The latest building from Vienna-based architectural firm Coop Himmelb(l)au is a deliciously shaped ode to bread. The Paneum (House of Bread) is a museum entirely dedicated to showcasing the material culture of baked goods from buns to baguettes—including its tools, art, toys, and books. And the designers at Coop Himmelb(l)au took that to heart.
The building’s concrete-and-glass base is topped with a wildly whimsical metal-clad loaf. Serving as the main exhibition space holding some 1,200 objects covering a 9,000-year history, this curvy room was nicknamed by the architects the “Wunderkammer des Brotes” or “Wonder chamber of the bread.”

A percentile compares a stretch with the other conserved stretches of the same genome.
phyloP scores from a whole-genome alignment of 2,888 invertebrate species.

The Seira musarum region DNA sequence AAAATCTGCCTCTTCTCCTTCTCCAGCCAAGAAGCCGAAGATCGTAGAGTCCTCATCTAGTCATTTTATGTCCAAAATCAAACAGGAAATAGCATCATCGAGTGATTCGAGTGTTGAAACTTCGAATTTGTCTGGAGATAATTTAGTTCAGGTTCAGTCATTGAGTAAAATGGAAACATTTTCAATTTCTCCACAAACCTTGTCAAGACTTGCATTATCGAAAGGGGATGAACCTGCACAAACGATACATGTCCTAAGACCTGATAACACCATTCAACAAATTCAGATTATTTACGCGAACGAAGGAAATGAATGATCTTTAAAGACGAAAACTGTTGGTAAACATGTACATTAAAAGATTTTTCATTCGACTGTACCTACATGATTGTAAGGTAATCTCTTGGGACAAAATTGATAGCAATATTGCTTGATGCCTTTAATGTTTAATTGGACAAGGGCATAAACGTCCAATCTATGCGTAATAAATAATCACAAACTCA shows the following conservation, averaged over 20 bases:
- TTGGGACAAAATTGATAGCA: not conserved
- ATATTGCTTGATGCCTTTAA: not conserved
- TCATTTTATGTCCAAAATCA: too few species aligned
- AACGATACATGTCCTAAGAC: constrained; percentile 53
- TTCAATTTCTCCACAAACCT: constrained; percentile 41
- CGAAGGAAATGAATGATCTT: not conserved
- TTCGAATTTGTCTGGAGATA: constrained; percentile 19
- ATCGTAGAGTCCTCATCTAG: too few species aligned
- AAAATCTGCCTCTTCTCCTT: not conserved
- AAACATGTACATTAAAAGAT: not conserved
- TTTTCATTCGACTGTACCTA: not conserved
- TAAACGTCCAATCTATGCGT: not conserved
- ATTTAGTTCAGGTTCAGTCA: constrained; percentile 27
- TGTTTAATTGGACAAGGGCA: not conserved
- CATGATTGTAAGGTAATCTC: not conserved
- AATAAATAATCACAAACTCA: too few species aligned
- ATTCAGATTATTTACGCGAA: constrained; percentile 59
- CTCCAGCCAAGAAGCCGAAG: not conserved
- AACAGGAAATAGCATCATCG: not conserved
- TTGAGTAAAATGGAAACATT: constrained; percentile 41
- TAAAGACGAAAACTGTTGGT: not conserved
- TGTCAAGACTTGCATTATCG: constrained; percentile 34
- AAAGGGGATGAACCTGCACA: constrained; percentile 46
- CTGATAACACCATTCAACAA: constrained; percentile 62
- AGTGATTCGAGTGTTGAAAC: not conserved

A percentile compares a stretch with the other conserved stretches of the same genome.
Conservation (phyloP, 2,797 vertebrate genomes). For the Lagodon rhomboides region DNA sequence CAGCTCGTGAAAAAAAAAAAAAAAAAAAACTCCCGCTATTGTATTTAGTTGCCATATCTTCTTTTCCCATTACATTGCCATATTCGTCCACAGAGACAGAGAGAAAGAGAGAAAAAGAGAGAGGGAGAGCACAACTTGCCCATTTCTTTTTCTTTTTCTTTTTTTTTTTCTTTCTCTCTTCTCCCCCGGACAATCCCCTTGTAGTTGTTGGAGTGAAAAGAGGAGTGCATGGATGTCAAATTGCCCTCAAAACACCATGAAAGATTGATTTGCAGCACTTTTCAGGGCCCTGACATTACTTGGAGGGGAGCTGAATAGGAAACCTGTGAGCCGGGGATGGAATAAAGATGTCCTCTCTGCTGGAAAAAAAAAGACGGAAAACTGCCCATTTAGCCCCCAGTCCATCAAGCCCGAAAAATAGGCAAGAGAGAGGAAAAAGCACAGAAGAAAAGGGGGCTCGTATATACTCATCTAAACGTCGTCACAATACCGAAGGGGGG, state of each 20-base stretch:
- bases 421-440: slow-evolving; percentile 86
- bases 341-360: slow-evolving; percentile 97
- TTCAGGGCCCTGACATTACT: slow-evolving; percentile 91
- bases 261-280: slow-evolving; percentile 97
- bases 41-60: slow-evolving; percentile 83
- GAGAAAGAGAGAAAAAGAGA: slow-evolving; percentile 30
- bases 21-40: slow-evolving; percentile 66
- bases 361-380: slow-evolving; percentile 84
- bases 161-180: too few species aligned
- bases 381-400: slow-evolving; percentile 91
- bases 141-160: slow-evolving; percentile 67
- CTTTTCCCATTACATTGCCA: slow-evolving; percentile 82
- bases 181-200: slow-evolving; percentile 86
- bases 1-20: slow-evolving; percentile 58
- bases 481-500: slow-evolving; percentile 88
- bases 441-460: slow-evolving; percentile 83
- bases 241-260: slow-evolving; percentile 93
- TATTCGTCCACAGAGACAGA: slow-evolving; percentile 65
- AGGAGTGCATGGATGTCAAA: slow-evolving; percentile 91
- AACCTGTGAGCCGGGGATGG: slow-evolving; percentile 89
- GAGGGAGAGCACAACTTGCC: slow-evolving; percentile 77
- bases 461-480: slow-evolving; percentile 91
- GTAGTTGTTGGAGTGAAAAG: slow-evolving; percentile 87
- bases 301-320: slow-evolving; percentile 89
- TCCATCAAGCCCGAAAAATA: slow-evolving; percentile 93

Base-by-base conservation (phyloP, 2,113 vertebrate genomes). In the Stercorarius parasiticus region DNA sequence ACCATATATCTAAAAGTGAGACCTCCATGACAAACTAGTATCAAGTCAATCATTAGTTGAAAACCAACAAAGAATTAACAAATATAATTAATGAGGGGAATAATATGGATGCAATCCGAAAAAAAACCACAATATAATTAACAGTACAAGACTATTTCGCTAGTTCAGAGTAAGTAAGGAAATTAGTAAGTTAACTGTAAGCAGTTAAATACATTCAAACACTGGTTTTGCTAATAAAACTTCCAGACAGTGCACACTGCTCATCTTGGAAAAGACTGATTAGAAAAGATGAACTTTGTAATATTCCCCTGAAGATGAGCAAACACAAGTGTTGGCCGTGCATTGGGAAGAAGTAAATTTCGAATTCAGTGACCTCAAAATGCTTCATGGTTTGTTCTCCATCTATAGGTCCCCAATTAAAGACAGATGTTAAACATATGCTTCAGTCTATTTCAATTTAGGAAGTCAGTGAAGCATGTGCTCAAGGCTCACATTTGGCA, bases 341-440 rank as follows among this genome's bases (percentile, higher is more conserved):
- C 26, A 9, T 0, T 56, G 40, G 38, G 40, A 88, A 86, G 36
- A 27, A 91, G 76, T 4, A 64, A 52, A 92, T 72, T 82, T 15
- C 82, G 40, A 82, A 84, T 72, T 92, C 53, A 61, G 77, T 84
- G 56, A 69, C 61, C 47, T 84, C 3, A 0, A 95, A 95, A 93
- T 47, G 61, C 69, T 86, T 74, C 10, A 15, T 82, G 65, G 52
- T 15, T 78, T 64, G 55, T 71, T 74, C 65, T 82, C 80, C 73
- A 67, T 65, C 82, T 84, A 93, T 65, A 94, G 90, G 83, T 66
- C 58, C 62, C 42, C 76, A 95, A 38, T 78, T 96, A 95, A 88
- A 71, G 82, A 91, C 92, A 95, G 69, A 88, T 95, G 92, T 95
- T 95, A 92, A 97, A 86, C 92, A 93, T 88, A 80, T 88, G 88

And wonderful it is. A spiral staircase winds its way through the center of the bulbous building, almost like a smaller, bread-obsessed take on Frank Lloyd Wright’s Guggenheim Museum.
“The design of the exhibition area is based on the idea of a cabinet of curiosities, a concept for collections originating in the Baroque period,” reads the architects’ project statement. “This concept is especially appropriate for the unusual and small-scale objects in the collection related to the topic ‘bread’ which are presented in the exhibition area.”
There are two main exhibition levels within the steel-clad loaf, and visitors are able to see its CNC-milled wooden structure. A consistent materials palette of concrete, wood, and glass creates a cohesive backdrop for the exhibition. Below, the orthogonal first floor—the breadbox?—contains a foyer and event space.
Via: New Atlas